The Warriors are not built to curl up in the fetal position simply because they’ll have to carry on for the next several weeks without their centerpiece star. Much like Stephen Curry is tougher than he looks, so, too, is the team he leads.


The latest reports indicate Curry’s right ankle sustained no structural damage. So whether he misses four games or four weeks, the team will have a plan. This is an opportunity for the coach Steve Kerr and the Warriors to refine and also redefine their season. They’d benefit from doing both.

Curry’s absence will provide the needed incentive for the team to sharpen its focus, something often missing this season. We’ve seen the lapses and the malaise, and so have the Warriors. Some of this is the result of playing 300 games over the past three seasons and some of it is awareness of their superiority during that span.

They have collectively been that group of brilliant students capable of partying all weekend and showing up to class Monday morning confident they’ll ace the test — and then acing it.

The loss of Curry amounts to involuntary sobriety. Being first among the team’s All-Star equals, his fellow marquee teammates — Kevin Durant, Draymond Green and Klay Thompson — tend to follow him into the classroom. Now they’ll have to study harder and remember where the classroom is before they can think of acing tests.

Curry’s spot in the starting lineup likely will go to Shaun Livingston, whose lone start this season was of the two games Curry has missed. Livingston is as steady as they come and a matchup nightmare for most point guards. He won’t replace Curry’s 26 points per night, but he won’t have to.

Livingston, however, is a 12-year veteran on a physical maintenance program. His sweet spot for minutes per night is somewhere between 15 and 22. His body, which has withstood and overcome significant trauma, can push it only so far beyond that.

Which brings us to second-year guard Pat McCaw, the biggest beneficiary of Curry’s absence. After a lackluster first month, McCaw again resembles the productive, unruffled player with which the Warriors were so pleased last season. Understand, though, there will be moments when he thrives and moments when he stumbles.

McCaw will benefit from the increased playing time. His best game this season was his only start — the other game Curry missed — when McCaw provided 16 points, seven assists and four steals over 33 minutes in a Nov. 27 loss to the Kings.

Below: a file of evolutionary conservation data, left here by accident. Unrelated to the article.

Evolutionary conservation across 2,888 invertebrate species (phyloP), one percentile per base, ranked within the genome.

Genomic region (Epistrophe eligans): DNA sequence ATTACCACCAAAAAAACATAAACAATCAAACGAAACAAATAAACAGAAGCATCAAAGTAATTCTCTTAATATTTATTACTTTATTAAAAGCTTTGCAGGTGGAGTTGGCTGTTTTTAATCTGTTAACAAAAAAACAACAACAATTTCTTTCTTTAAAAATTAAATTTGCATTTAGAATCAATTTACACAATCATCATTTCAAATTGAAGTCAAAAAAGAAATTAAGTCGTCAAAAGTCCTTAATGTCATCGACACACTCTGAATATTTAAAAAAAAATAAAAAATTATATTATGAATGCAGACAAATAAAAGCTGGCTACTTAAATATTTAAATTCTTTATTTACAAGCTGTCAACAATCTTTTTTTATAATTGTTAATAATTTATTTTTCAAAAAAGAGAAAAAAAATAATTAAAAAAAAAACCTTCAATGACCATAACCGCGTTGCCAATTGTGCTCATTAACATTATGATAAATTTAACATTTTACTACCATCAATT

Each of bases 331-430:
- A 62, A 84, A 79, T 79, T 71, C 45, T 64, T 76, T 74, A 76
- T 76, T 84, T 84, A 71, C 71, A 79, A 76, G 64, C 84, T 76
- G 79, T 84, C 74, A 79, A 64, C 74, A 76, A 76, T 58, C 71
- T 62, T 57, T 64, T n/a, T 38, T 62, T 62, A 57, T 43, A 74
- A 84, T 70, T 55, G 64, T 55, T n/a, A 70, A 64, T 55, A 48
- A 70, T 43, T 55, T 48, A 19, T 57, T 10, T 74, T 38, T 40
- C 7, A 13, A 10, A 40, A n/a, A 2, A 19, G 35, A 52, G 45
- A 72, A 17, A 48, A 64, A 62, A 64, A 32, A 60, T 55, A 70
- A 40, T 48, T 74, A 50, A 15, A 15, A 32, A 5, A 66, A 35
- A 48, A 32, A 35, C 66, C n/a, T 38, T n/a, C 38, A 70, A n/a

The Warriors will miss Curry on defense because he is the first line on that end. Though not as disruptive as Andre Igoudala or Green, Curry leads the team in steals. He makes a defensive impact.

Still, it’s the Warriors offense that will suffer most. When Curry is on the floor, four and sometimes five defenders are compelled to engage. They cheat toward him, trying to defend their assignment while also tracking him. No one has ever stretched defenses better than Curry, and sometimes his presence makes them snap.

This is where Durant comes in, and to a lesser degree Green and Thompson. While Green and Thompson merely have to maintain their current splendid levels of all-around play — Green may have a score a bit more, and he can — most of the weight on Curry’s shoulders will be redistributed to Durant.

Durant is more than capable handling it. That he is playing at All-Star caliber despite moments when his mind seems to be elsewhere speaks to his rare gifts. He can be appreciably better, though, certainly on offense, because we saw it last season.

Durant’s block totals are up and his assists are slightly up, but so are his turnovers (significantly) and ejections. His overall efficiency is down, his field-goal percentage is down and his rebounding is down significantly.

The KD of this season would be cooked by the KD of last season.

That will have to change during Curry’s absence. For the Warriors to keep it together during Curry’s absence, Durant will have to pull himself together. This is his moment and he proved in the NBA Finals that he has what it takes.

Because there is nothing thus far to indicate Curry’s injury is catastrophic, the Warriors should be fine.

If this had to happen at all, it is better that it is in the first two months of the season than later. The Warriors have plenty of time to tinker and grow and be a better team in four months from now, when it matters most. [/restrict]